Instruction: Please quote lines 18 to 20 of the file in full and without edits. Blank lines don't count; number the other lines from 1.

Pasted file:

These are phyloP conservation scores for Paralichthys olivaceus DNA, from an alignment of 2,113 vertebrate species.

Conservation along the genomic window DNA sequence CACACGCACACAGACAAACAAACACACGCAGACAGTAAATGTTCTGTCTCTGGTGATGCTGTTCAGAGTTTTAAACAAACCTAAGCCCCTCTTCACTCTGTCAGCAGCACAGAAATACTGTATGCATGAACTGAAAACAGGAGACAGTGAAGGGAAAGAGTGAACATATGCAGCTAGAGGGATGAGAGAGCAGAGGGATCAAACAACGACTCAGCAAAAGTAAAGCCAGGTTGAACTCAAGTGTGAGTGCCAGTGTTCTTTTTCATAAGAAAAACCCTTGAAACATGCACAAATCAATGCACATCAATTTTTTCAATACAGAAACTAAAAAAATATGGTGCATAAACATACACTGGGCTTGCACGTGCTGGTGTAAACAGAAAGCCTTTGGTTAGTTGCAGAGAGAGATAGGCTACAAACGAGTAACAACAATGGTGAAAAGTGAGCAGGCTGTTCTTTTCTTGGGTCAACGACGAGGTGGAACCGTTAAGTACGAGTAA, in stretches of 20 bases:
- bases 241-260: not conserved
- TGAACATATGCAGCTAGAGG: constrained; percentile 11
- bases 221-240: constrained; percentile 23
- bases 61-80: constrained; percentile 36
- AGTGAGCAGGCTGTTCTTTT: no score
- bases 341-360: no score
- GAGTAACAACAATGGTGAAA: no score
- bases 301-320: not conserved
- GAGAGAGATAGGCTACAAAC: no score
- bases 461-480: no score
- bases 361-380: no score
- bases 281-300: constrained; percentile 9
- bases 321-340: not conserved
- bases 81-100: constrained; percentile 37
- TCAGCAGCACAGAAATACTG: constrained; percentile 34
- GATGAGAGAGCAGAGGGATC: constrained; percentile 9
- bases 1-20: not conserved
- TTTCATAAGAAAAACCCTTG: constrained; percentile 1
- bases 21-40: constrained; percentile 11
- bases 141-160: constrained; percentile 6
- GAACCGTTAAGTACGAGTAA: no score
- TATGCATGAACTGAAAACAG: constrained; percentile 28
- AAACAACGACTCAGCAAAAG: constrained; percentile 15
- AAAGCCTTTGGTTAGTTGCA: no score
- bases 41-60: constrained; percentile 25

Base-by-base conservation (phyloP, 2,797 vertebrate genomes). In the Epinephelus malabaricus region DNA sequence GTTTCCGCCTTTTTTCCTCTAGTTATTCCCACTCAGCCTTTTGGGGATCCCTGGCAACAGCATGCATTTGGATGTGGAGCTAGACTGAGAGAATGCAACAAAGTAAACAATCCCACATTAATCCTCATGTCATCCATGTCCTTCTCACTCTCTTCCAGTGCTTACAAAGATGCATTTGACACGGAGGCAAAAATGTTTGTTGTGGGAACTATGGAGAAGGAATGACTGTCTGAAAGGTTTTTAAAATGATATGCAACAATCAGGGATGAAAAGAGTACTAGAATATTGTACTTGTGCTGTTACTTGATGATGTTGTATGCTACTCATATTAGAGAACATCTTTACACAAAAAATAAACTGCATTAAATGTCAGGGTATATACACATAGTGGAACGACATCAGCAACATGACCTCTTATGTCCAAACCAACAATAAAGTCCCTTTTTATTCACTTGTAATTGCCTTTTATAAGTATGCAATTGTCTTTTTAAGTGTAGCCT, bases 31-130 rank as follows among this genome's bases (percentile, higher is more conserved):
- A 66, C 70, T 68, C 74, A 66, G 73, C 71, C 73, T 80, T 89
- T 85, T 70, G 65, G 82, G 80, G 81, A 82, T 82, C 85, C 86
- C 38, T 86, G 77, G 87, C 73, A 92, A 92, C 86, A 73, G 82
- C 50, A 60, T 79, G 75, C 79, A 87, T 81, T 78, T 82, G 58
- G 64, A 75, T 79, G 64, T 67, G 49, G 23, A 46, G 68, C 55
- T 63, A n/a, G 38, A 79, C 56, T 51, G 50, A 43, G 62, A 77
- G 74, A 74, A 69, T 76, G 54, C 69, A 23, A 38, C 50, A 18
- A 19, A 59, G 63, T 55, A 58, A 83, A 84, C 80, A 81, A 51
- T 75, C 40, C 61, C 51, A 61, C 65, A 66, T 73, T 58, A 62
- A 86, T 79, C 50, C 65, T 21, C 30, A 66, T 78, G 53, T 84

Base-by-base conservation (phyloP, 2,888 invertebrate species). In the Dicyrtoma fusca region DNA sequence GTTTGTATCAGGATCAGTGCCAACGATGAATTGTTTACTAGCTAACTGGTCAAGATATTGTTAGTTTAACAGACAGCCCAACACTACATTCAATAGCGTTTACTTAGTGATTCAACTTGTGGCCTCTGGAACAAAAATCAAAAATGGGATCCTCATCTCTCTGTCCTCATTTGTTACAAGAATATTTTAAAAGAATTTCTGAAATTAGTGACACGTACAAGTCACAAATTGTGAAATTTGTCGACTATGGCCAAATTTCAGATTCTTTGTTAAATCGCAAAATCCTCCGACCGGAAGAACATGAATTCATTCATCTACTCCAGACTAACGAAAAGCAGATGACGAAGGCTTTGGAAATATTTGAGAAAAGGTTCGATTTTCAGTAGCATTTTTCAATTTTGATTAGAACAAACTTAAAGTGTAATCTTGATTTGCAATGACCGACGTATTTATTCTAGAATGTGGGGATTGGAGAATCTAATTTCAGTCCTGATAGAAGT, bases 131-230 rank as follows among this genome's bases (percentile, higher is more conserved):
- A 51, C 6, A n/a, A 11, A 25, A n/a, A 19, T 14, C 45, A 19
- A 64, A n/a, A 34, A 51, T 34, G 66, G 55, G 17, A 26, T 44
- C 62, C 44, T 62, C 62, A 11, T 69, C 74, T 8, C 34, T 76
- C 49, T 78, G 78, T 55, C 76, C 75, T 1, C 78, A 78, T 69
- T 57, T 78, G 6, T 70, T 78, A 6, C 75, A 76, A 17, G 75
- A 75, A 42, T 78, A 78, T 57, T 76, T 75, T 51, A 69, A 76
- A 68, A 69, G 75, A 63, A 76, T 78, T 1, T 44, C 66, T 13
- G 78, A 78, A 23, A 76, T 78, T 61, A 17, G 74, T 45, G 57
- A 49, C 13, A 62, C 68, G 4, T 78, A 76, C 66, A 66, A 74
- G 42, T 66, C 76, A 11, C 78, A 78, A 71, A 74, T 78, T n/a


- GATGAGAGAGCAGAGGGATC: constrained; percentile 9
- bases 1-20: not conserved
- TTTCATAAGAAAAACCCTTG: constrained; percentile 1